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The Unconscious Voice

The voice, which slips from description, is determined as located within the body. An object body but not delineated as clearly as is imagined. The body’s perimeter, its skin, a smooth, erotic container of bodily nerves, a protector from the exterior, peels and sheds and excretes outside its demarcated zone, forming a continuum with the external. The voice finds itself residing not as object within an object body but, alongside the formless spit that releases it, within an ecosystem that has a complicated relationship with the external environment. Thick, muscular, fleshy-toothed, lubricated materials produce a fragile response carried on air; a response that needs to be heard to exist. In search of the origin of this voice that lies within the posed as object body, the foot reveals itself. As the voice finds itself ephemeral in the air, the foot, its bodily opposite, works in direct contrast, grounding the body where it finds itself, in the dirt. The foot roots the individual body; it is an eternal placenta, connecting the living body to the earth. The foot returns the voice through the body to its natural environment. It is through the foot that the voice finds itself.

The psychoanalytical theory and lectures of Jacques Lacan are widely acknowledged as a central reference point for the study of voice. Searching for a representative form as a signifier of voice, the visual imagery of the botanic provides ‘an obscure vegetal resolution,’ which results in an emphatic response from the observer.[1] Connecting Lacanian theory and this representation of the voice and the body it inhabits, to the botanic, the image finds itself in the space of Surrealism. Accessing the Surrealist world as defined by André Breton - a proposal to express, ‘the actual functioning of thought,’– offers a significant platform for practice-led research, through the relationship between the voice, the unconscious and the image.[2] Psychoanalysis and Surrealism are both problematic for an intended feminist reading of the work and a suitable framework is required to address this.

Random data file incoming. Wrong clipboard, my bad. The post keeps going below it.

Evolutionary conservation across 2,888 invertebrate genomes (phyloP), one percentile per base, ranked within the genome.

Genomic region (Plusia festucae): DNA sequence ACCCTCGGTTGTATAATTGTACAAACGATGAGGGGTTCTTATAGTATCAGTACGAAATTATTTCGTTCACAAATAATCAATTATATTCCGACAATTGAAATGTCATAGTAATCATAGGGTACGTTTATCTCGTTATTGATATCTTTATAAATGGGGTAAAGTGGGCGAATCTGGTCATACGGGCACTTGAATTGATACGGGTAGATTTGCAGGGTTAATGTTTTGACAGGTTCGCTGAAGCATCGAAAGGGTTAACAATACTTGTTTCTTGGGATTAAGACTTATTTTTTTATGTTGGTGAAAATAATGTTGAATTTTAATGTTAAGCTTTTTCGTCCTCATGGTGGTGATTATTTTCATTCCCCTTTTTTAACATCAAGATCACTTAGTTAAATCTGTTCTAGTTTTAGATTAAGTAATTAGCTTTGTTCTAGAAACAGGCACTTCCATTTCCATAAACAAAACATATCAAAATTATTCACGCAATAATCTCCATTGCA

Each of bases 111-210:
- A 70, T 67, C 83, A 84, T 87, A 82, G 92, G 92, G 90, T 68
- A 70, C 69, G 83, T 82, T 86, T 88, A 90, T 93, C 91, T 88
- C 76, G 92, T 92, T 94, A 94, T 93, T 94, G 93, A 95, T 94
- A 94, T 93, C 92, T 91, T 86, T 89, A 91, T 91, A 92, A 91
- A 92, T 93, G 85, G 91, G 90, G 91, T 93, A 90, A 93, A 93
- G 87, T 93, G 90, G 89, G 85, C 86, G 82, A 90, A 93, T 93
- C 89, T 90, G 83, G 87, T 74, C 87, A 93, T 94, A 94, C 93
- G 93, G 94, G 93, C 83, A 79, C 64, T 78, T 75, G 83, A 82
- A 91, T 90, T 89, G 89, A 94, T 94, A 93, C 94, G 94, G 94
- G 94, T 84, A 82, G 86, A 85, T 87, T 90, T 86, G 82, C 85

While the voice is located, studied and analysed, possibly as object, in a Surrealist world on a platform of psychoanalysis and philosophy … it is also performed. I am currently working on two installations. The first, Ritual: Chant 1/7b, considers the voice and ritual; triptych and polyptych still images are accompanied by a sound piece. A chant that uses the unconscious voice, with its repetition and absurdity, performed and punctuated by critical theory; a way of presenting research. Quotes are drawn from George Bataille, Visions of Excess (1927-1939), Suzanne Blier, Ritual (1996), Malden Dollar, A Voice and Nothing More (2006), Luce Irigaray, This Sex Which is Not One (1985)and Jacques Lacan, The Function and Field of Speech and Language in Psychoanalysis (1953). The second installation, Speaking in Tongues, explores the relationship between the voice and the Gaze – both Lacanian objects of anxiety and desire. The moving image is of the eye, the still images are of ears and the performed voice uses the changing grammatical role of the words ardo mardo to create, break and question meaning.

[1] Bataille, G. (1985) Visions of Excess, Selected Writing 1927 – 1939, Minneapolis: University of Minnesota Press, pg. 10.

[2] Breton, A. (2011, [1924]) ‘Manifesto of Surrealism’. In A. Danchev (ed.) 100 Artists’ Manifestos from the Futurists to the Stuckists, U.K.: Penguin Random House, pg. 247.

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More about Gabrielle

BSc Edin, MA Open, MSt Oxon, MRes RCA